12 easy ways to better serve deaf
IN response to a recent incident when a deaf person with
an assistance dog was asked to leave a restaurant, national charity Action on
Hearing Loss is calling on all businesses to make their staff better aware of
how to communicate with their deaf customers.
James Rowe, Action on Hearing Loss Executive Director, Commercial Services
explained:- "While we still get reports of bad customer service
experienced by people with hearing loss, most frequently this is due to the lack
of knowledge on be½ of the staff rather than the desire to discriminate.
Good customer service is the defining factor of any good business. People living
with deafness and hearing loss are valuable customers and deserve the same level
of attention as their hearing peers. By following these simple tips and by
better understanding of their communication needs, businesses can make a big
difference to the quality of services they provide to deaf customers."
Action on Hearing Loss customer service tips when
interacting with people who are deaf or have hearing loss:-
► Don't panic; this will make both you and your customer uncomfortable.
► Let the customer take the lead in how they communicate; some will
lipread and sign, while others will prefer to talk or write.
► As a rule, have a pen and paper nearby at all times to avoid having to look for
them. Don't be afraid to use them!
► In a restaurant environment, train your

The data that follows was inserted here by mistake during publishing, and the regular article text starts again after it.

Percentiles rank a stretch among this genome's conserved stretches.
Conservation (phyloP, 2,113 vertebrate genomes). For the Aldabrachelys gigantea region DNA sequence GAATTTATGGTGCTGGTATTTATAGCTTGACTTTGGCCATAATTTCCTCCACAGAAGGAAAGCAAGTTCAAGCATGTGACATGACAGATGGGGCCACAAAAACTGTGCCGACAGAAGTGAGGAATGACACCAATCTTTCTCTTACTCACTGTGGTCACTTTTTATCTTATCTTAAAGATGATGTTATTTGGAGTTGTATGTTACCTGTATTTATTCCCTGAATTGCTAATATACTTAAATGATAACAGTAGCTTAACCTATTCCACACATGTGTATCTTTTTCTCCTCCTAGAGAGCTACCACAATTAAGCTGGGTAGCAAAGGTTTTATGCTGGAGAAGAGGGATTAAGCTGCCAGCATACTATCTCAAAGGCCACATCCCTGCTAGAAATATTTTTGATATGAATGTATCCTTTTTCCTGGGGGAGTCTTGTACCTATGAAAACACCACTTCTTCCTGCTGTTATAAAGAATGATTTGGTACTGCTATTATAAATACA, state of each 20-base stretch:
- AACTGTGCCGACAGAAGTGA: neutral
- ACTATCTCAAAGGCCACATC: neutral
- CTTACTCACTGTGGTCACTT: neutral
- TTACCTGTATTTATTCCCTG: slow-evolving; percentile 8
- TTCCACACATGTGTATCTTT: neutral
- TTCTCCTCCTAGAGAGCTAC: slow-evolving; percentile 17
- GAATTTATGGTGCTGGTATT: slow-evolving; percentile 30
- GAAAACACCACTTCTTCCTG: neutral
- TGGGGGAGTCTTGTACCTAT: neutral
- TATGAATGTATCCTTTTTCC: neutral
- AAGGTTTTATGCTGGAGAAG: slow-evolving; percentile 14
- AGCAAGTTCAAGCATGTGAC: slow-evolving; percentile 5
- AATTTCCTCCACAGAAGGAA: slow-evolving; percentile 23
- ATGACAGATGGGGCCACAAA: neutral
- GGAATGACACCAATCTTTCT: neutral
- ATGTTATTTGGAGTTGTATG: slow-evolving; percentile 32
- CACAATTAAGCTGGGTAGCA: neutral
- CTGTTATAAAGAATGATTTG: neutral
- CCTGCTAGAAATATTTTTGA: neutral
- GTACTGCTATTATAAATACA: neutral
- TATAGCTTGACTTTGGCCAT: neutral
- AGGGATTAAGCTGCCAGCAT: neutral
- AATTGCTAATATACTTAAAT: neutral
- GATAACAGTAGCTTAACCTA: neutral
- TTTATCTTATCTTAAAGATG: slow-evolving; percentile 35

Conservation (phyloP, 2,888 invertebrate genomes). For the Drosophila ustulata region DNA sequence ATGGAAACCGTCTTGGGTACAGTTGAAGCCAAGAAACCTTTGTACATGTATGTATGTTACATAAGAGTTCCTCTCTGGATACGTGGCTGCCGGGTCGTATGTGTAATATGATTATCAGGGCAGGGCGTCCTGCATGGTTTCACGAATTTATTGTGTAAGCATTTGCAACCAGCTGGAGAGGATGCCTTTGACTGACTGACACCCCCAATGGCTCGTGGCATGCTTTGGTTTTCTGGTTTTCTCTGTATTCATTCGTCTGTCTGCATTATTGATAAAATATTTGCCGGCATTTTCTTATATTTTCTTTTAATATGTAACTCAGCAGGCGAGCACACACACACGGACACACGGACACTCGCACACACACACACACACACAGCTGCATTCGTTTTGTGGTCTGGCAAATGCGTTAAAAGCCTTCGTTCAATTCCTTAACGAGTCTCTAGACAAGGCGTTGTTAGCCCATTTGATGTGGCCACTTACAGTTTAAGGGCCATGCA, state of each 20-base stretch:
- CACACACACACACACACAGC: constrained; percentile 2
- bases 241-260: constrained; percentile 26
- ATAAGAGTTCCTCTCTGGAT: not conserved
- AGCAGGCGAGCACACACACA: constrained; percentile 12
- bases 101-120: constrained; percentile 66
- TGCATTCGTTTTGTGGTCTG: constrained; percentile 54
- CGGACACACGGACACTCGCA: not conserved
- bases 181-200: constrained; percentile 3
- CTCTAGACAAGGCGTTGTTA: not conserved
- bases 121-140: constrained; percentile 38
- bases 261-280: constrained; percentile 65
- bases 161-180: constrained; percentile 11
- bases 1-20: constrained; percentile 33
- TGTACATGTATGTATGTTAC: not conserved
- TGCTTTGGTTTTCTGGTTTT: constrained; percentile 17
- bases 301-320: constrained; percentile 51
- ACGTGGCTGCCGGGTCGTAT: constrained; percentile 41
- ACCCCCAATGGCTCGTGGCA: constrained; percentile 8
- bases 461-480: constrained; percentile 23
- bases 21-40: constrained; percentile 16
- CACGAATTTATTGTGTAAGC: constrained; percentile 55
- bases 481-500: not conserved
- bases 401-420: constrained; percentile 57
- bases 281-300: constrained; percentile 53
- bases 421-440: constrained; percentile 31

staff in some simple signs and encourage them to take the time to write notes
and pass them back and 4th to the
customer; that will help to find out about any allergies.
► Always face the person you are speaking to and make sure you have their
attention before you start speaking.
► Keep your distance; Stand a metre or 2 away from the deaf person. This is
important for hearing aid users, lipreaders and signers.
► Think about your surroundings; good lighting and quiet background music
make conversations easier.
► Keep your voice at a steady volume; shouting can be uncomfortable for
hearing aid users, and may come across as aggressive.
► Consider assistance dogs; these dogs are doing a service and should
never be refused entry or stroked without permission.
Always remember to talk directly to the person you are communicating with, not
► Don't be afraid to check whether the person understands what you are saying and,
if not, try saying it in a different way.
► Instead of phoning, use text, email, instant messaging or Facebook to contact
Action on Hearing Loss runs courses in Deaf and Disability training, which help
business to understand more about Deaf accessibility and the importance of
assistance dogs. To find out more call:- 0333 240 5658 or send an